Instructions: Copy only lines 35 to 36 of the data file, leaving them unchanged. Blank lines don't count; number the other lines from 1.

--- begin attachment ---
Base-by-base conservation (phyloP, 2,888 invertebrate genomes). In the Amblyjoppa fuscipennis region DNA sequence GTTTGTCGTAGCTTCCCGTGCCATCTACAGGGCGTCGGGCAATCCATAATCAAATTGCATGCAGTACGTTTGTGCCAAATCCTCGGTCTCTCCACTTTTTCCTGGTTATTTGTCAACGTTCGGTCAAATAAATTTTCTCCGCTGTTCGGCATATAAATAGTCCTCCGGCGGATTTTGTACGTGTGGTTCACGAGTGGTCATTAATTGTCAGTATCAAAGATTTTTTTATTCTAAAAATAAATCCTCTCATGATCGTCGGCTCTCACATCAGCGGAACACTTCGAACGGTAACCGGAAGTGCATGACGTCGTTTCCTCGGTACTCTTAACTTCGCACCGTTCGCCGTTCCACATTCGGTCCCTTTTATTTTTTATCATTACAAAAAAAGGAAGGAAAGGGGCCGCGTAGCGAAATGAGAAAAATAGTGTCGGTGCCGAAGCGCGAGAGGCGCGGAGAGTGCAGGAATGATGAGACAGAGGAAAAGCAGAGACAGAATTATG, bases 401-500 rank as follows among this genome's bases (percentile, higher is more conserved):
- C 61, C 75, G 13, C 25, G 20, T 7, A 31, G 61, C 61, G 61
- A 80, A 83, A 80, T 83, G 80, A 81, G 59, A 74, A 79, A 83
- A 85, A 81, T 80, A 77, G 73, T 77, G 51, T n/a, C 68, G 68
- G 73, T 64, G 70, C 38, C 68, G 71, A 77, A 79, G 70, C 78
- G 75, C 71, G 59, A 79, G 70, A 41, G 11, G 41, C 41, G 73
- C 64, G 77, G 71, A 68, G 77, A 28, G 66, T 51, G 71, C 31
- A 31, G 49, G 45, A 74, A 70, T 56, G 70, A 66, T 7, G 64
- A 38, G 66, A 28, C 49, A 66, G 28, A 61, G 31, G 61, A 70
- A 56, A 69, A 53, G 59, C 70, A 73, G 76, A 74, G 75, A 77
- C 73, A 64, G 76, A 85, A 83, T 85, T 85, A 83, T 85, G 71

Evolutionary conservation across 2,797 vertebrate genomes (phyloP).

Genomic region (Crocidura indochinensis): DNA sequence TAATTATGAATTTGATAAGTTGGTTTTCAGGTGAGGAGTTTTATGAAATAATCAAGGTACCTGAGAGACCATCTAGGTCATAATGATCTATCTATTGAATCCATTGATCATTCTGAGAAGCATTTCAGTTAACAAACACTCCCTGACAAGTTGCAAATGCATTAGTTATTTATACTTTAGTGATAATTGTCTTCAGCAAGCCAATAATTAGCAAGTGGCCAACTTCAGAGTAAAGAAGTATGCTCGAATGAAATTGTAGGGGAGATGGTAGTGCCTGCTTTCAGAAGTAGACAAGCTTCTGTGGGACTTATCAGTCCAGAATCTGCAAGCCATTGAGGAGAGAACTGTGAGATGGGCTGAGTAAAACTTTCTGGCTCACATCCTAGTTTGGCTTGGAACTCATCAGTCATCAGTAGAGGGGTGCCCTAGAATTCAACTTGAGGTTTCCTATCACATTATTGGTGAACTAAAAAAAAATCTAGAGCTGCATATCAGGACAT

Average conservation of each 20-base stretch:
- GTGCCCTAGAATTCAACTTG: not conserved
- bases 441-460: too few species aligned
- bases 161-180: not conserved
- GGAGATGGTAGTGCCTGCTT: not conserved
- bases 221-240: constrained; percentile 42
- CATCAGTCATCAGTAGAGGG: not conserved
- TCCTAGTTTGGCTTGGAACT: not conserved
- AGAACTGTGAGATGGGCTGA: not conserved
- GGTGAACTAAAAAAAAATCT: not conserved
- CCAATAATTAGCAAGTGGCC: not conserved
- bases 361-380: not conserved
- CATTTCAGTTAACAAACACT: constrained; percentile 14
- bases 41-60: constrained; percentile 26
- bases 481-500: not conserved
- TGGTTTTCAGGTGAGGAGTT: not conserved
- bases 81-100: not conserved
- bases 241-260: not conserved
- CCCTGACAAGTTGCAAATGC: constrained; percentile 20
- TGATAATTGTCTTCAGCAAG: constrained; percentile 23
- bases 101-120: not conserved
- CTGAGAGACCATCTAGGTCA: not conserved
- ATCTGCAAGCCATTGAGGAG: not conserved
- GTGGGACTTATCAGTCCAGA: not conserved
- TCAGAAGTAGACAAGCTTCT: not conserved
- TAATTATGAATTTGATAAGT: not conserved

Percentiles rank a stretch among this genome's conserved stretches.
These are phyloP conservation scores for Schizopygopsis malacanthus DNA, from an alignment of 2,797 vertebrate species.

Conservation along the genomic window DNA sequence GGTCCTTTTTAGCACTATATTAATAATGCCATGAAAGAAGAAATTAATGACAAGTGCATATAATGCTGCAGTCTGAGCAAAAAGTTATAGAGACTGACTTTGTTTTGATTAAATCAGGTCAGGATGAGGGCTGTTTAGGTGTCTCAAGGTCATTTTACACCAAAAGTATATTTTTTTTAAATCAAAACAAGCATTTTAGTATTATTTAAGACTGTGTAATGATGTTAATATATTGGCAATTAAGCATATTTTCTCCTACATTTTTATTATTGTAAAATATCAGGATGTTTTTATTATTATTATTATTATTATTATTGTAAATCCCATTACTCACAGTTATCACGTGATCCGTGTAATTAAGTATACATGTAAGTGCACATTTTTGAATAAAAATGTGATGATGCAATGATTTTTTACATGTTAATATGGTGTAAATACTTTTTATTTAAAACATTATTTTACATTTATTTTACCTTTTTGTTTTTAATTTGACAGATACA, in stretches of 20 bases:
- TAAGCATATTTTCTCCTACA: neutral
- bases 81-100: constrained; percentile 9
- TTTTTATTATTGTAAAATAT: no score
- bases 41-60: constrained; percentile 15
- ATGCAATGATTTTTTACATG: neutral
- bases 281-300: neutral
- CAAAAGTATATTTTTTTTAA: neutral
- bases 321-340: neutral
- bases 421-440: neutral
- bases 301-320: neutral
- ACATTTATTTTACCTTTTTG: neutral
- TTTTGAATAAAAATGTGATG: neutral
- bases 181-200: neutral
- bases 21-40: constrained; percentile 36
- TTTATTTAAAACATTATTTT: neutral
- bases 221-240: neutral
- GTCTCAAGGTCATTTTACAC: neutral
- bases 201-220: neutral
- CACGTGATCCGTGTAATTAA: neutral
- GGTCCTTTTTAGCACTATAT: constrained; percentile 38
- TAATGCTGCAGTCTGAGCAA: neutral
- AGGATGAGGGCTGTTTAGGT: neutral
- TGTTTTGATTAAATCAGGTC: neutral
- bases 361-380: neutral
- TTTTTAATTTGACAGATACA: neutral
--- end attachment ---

- CTGAGAGACCATCTAGGTCA: not conserved
- ATCTGCAAGCCATTGAGGAG: not conserved